We’re committed to improving treatment, care and services for people living with secondary breast cancer, which is why it’s a central part of our new strategy. 

A group of women meeting at parliament in order to speak with MPs about secondary breast cancer

The impact of secondary breast cancer 

For people living with secondary breast cancer, the impact can be devastating. Secondary breast cancer can be treated but cannot be cured.

There are an estimated 35,000 people living with incurable secondary breast cancer in the UK. In around 5% of women, breast cancer has already spread to another part of the body by the time it is diagnosed. Around 11,500 women and 85 men die each year from breast cancer, the majority from secondary breast cancer. 

While there has been progress in recent years, so much more needs to be done to improve diagnosis, treatment and support for people living with secondary breast cancer. We’re committed to continue pushing for these changes. 

Campaigning for change  

People living with secondary breast cancer tell us that they feel forgotten, invisible and as though they don’t count. To address this, we have worked alongside our passionate patient advocates to shine a light on the experiences and challenges faced by people living with secondary breast cancer, and to demand better.

Together we have made progress across key areas, including data collection, diagnosis and access to treatments. 

We know that every person living with secondary breast cancer has a unique experience – yet these experiences are not often acknowledged. That’s why we’ve worked with NHS England to secure changes to the National Cancer Patient Experience Survey. These changes will better capture the experiences of people with secondary breast cancer

Also, after years of campaigning with our amazing supporters, NHS England announced it would fund the first ever National Secondary Breast Cancer Audit in May 2021. The audit means we will finally begin to understand how many people are living with secondary breast cancer and their experience. We are pleased to share that the Welsh Government has also recently announced it will join NHS England and participate in this audit. This brings hope of a brighter future for those diagnosed with the disease across England and Wales.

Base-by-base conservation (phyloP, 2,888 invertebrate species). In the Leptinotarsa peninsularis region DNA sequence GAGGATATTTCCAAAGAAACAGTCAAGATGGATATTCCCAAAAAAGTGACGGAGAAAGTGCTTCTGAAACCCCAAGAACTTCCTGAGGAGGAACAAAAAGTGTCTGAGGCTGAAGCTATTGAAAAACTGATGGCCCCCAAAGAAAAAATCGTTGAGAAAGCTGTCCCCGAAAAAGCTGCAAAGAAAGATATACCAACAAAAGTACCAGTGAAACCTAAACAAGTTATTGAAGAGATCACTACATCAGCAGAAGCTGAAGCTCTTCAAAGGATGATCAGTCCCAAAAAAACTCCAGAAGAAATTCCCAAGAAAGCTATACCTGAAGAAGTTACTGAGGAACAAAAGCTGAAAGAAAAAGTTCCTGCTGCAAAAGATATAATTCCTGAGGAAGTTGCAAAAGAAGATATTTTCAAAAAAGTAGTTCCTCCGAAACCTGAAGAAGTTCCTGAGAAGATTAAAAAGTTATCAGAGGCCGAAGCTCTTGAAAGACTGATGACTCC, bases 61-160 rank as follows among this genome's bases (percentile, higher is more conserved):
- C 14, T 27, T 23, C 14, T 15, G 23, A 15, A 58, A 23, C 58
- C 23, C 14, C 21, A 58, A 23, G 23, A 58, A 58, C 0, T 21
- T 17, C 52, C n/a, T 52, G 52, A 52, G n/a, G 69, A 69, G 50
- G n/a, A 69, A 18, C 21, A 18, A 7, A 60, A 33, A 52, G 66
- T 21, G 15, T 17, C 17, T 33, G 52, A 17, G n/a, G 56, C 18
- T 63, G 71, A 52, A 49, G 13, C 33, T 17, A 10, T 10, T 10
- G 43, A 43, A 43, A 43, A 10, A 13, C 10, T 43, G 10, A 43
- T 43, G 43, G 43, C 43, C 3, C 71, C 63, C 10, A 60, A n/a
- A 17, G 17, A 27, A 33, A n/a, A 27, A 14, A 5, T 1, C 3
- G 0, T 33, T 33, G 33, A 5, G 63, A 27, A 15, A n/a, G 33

We’ve also developed resources to help patients and healthcare professionals recognise the signs and symptoms of breast cancer recurrence and secondary breast cancer as many people experience avoidable delays in diagnosis.  

In addition, we’ve worked with Gateway C – an online cancer education platform – to develop a new module for GPs in England so they can effectively and confidently recognise the signs and symptoms of secondary breast cancer.

Finally, we know how vital new and effective treatments are, which is why we are involved in new breast cancer drug submissions to the National Institute for Health and Care Excellence (NICE) and the Scottish Medicines Consortium (SMC). This year we have worked to ensure two new treatments are available for use on the NHS – abemaciclib with fulvestrant is available across the UK and trastuzumab deruxtecan is available in England and Wales. We are now working closely with the SMC to make sure patients in Scotland can access trastuzumab deruxtecan

There’s no time to waste 

While this progress is very welcome, there is still so much to do to make sure people with secondary breast cancer receive the support and treatment they deserve. 

Currently, we’re campaigning to ensure people living with triple negative secondary breast cancer can access a promising new drug called Trodelvy as soon as possible. People with triple negative secondary breast cancer have limited treatment options and Trodelvy could give them the hope of more time.

However, they may face an agonising wait until it becomes available on the NHS. While the drug has received its licence for use, a decision on whether it will be made available on the NHS is not expected until next year – meaning a delay of many months before women can access it.

We’ve been calling on Gilead, who own Trodelvy, to reach an agreement with NHS England to provide the drug free of charge to all eligible women until it is approved for routine use.   

We won’t stop until everyone with secondary breast cancer is recognised, receives a prompt diagnosis, has access to the treatments they need and is supported by a clinical nurse specialist.


We are so proud of what we've achieved so far, but we’re only able to do this alongside our incredible supporters taking action to create change. Join us and help make a real difference.

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